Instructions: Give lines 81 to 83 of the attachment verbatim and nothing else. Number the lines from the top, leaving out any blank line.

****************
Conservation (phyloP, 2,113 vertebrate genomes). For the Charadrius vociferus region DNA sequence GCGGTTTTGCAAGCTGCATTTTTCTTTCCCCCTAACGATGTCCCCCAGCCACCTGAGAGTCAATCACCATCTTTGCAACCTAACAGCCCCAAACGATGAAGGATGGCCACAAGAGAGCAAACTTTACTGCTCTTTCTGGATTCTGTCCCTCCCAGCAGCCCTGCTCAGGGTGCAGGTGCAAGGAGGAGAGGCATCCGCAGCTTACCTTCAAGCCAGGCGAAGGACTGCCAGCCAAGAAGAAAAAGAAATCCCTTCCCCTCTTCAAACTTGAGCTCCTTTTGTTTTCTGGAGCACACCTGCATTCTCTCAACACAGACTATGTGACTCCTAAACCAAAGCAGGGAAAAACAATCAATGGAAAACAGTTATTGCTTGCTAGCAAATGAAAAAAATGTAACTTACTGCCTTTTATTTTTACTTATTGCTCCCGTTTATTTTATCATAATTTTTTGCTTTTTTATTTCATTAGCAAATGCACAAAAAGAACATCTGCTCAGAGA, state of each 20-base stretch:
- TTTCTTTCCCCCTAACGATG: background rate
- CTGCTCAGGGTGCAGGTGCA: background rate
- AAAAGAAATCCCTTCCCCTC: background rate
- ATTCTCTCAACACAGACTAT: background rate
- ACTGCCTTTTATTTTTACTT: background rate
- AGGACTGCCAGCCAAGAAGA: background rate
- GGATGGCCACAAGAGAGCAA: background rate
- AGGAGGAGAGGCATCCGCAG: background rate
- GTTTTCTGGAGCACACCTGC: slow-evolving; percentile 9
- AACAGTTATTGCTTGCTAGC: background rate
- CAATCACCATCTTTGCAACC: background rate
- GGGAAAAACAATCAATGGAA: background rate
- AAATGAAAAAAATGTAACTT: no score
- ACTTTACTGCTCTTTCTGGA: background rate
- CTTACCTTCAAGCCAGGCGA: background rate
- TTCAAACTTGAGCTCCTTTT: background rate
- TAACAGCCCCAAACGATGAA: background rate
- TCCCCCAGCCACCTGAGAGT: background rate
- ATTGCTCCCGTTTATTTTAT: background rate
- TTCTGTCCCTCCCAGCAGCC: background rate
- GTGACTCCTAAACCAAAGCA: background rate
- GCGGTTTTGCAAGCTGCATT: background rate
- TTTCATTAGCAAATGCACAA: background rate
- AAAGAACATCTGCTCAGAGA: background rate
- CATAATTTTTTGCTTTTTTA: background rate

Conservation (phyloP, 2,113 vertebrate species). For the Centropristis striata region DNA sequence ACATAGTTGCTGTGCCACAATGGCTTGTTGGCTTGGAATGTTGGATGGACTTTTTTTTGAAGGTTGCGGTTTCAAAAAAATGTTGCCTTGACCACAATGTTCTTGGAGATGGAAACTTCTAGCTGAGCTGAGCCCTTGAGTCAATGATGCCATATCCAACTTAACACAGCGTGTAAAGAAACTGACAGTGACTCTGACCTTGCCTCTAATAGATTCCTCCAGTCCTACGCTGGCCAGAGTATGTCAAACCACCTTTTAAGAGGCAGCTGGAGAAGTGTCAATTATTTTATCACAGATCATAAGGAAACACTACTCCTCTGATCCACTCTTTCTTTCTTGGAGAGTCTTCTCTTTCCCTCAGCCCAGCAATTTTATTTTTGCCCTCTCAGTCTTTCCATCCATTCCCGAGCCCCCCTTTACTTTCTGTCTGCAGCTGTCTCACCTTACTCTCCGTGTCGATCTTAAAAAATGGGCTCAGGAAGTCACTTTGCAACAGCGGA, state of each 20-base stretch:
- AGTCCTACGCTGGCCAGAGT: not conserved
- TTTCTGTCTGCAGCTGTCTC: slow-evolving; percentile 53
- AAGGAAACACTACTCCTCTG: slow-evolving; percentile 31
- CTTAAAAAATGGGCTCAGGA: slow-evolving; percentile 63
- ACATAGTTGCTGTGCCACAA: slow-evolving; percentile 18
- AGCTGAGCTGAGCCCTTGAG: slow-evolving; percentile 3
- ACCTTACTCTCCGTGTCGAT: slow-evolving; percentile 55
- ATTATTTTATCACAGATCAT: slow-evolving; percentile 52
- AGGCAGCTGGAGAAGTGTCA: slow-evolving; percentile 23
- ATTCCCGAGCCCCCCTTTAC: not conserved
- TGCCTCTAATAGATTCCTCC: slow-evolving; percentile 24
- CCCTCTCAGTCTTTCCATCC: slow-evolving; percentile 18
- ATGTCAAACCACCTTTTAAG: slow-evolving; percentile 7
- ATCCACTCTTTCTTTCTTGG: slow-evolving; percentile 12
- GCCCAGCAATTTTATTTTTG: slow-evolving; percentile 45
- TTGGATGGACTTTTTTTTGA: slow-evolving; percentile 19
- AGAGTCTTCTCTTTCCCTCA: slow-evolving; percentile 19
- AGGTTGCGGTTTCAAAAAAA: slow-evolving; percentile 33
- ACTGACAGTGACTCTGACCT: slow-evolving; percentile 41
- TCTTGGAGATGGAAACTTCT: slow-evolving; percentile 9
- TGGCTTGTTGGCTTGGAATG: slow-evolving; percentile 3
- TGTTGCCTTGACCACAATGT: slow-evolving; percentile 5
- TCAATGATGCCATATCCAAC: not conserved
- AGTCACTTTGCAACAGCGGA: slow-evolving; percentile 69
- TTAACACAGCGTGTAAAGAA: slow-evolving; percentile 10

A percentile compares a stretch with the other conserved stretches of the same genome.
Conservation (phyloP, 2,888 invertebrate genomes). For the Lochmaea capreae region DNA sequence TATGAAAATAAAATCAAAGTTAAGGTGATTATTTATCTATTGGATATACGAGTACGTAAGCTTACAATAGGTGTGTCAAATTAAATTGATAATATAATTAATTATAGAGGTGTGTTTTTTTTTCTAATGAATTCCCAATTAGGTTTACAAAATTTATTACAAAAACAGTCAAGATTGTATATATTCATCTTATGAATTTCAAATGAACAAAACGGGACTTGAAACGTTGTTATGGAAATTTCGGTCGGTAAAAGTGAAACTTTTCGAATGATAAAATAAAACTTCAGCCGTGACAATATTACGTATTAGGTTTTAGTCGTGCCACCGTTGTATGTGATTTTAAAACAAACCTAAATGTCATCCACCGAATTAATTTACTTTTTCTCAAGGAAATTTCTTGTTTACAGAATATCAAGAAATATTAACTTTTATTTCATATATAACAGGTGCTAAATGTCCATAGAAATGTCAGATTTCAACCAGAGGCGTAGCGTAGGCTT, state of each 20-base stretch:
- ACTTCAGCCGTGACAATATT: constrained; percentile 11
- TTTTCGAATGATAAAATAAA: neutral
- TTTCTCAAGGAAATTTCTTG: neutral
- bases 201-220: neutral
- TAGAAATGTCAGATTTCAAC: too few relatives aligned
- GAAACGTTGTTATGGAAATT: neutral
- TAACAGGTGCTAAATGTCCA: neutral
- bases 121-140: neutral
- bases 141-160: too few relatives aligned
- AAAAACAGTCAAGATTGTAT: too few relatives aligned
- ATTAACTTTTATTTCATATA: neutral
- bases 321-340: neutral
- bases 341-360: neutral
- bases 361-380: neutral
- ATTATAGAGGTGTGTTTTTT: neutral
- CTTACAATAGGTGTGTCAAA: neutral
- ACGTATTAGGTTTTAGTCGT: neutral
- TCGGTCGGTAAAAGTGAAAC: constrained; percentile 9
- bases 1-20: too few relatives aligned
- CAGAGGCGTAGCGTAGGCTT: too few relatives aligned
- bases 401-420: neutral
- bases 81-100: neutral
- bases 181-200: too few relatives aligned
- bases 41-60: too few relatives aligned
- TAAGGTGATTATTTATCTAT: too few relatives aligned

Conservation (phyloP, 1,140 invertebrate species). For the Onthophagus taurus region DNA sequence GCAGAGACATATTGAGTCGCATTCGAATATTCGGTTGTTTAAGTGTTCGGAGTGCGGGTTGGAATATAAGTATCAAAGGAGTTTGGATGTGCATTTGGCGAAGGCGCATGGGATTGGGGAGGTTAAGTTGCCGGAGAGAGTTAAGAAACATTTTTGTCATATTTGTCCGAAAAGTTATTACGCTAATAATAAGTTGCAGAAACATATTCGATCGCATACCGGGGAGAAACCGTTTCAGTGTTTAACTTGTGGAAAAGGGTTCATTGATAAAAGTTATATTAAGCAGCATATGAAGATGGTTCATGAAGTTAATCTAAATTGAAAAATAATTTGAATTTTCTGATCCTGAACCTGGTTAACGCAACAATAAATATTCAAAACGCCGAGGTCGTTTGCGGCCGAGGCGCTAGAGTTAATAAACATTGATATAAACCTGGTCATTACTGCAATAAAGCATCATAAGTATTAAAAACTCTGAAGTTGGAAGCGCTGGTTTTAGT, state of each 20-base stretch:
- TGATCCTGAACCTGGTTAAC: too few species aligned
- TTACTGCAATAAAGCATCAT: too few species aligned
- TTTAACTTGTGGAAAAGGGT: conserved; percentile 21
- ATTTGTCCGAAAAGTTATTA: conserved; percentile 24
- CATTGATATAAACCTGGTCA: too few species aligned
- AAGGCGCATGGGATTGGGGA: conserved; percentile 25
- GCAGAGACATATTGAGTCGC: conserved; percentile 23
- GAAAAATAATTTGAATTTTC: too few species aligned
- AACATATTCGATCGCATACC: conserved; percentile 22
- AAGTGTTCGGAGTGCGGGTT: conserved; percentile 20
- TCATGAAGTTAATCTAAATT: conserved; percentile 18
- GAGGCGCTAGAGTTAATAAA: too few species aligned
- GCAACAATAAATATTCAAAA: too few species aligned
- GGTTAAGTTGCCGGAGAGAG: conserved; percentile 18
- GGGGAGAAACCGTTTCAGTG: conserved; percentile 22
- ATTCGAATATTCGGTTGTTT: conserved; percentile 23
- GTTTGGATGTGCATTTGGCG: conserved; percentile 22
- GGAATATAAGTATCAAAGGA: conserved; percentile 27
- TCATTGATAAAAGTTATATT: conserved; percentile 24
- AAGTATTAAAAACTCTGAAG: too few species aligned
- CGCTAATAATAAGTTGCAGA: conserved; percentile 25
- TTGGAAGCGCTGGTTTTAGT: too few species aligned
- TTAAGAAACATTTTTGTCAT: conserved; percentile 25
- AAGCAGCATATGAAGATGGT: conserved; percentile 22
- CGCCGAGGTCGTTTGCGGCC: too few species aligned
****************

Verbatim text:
- TGATCCTGAACCTGGTTAAC: too few species aligned
- TTACTGCAATAAAGCATCAT: too few species aligned
- TTTAACTTGTGGAAAAGGGT: conserved; percentile 21